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CASE REPORT
Incidental finding of persistent left superior vena cava after ‘bubble study’ verification of central venous catheter
  1. Miguel Agustin Pardinas Gutierrez,
  2. Luis A Escobar,
  3. Vanessa Blumer,
  4. Jorge Luis Cabrera
  1. Department of Medicine, Jackson Memorial Hospital, Miami, Florida, USA
  1. Correspondence to Dr Miguel Agustin Pardinas Gutierrez, miguel.pardinasguti{at}jhsmiami.org

Summary

We report a case of a patient with septic shock who underwent central venous catheter placement in the left internal jugular vein, and a bedside ultrasound ‘bubble study’ revealed venous cannulation. A chest X-ray postprocedure revealed concern for arterial system catheterisation. However, the possibility of a persistent left superior vena cava was discussed and confirmed with a formal transthoracic echocardiogram and CT. This case demonstrates the importance of ultrasound-guided visualisation of anatomical structures in real time during central venous catheterisation. Other similar cases from the literature are briefly described.

  • cardiovascular system
  • intensive care
  • medical management
  • radiology
  • vascular surgery

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Footnotes

  • Contributors All authors contributed to the writing of this article. We all took part in the clinical care of the patient. Specific work regarding the writing of this article is explained as follows: LAE helped in reviewing previous case reports similar to our own and contributed with references and in writing discussion part; VB participated in the overall writing and proof-reading of the described work; MAPD is the corresponding author and helped in writing the template, including the case report itself, acquiring consent,choosing images until submission of the article; JLC was our attending representative on the case and serves as guarantor for the overall content; he helped in choosing the appropriate images and the video file for this case report, performed proof-reading and made suggestions to improve the content of our work. He suggested the idea of publication in the first place.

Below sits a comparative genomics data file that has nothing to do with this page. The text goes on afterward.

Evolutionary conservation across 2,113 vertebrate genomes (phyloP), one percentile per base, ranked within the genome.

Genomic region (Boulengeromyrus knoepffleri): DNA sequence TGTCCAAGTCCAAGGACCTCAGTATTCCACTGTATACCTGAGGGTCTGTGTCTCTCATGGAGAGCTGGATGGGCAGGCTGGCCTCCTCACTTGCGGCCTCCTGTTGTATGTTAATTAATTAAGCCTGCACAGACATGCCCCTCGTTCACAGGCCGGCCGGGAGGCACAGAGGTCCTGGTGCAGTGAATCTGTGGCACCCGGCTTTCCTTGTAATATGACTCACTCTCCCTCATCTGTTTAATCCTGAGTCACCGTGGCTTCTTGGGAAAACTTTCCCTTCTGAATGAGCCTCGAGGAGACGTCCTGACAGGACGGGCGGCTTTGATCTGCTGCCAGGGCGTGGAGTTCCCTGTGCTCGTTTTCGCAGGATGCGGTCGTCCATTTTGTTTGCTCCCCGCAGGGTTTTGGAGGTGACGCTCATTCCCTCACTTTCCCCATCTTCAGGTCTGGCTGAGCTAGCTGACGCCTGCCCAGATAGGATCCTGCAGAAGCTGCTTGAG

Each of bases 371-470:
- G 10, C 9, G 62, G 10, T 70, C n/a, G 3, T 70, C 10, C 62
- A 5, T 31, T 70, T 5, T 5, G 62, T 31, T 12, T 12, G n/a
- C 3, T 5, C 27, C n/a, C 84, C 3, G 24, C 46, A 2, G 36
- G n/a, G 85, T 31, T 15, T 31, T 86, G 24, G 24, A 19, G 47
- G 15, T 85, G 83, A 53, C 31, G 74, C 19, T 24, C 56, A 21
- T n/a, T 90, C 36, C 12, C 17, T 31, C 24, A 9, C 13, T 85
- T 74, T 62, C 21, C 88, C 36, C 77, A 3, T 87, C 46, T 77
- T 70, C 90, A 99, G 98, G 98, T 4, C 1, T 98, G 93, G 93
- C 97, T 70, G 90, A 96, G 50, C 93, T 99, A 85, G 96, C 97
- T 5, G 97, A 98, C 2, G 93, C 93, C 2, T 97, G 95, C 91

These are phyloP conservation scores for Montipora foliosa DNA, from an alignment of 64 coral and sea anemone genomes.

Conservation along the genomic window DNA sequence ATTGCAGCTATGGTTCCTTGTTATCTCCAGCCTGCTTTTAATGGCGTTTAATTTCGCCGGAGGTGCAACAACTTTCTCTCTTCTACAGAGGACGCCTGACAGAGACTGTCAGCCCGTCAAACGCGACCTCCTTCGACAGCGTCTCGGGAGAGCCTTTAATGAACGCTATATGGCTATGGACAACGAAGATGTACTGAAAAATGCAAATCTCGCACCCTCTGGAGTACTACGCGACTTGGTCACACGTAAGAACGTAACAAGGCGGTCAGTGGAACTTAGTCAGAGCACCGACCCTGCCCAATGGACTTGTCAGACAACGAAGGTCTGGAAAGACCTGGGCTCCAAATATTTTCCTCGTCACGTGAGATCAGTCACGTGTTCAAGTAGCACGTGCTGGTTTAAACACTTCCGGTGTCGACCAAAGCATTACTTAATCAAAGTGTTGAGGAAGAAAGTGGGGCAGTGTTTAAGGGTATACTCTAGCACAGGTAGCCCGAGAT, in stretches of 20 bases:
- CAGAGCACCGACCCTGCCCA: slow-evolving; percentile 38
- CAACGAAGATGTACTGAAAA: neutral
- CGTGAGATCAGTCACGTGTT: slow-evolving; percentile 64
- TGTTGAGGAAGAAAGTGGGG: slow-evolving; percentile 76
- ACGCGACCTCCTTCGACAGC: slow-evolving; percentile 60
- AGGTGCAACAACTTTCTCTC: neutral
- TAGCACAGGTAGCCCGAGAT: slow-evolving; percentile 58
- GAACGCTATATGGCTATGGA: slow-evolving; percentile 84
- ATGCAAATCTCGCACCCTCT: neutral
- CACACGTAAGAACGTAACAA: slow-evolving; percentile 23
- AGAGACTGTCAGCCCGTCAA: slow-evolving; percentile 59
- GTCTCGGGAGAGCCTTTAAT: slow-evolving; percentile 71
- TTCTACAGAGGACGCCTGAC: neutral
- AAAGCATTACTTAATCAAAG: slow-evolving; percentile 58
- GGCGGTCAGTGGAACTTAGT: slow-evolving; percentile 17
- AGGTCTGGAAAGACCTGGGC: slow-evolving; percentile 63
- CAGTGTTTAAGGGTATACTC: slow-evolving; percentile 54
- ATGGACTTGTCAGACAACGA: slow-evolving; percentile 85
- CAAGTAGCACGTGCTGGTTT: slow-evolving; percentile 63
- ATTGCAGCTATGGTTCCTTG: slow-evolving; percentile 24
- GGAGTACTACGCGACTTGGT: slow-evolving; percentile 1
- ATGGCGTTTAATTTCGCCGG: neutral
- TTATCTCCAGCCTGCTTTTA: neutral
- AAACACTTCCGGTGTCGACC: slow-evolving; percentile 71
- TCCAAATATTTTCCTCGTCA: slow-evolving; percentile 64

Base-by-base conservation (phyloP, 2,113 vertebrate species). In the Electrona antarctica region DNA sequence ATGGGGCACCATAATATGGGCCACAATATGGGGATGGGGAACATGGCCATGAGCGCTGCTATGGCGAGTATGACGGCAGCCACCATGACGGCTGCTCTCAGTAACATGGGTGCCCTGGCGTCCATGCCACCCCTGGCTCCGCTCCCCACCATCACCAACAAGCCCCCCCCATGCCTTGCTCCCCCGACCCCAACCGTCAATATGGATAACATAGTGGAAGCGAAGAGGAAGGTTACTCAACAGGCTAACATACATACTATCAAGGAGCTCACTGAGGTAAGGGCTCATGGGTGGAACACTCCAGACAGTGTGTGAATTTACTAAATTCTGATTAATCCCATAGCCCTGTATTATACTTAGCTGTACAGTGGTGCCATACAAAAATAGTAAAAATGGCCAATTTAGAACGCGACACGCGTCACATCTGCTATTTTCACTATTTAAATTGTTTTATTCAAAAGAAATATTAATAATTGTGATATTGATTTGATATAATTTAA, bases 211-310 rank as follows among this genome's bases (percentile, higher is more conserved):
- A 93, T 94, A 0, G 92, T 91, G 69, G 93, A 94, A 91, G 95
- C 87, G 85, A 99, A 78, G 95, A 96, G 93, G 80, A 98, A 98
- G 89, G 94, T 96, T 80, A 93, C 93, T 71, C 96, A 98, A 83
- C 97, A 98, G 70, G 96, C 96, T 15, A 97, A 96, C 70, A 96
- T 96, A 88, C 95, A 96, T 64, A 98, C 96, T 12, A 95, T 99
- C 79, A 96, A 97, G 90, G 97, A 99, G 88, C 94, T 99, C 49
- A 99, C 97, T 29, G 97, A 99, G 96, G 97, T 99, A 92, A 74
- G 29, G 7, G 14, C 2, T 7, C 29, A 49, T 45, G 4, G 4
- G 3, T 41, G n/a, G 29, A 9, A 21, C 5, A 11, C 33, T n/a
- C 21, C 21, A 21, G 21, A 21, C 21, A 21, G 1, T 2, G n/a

• Competing interests None declared.

  • Patient consent Obtained.

  • Provenance and peer review Not commissioned; externally peer reviewed.

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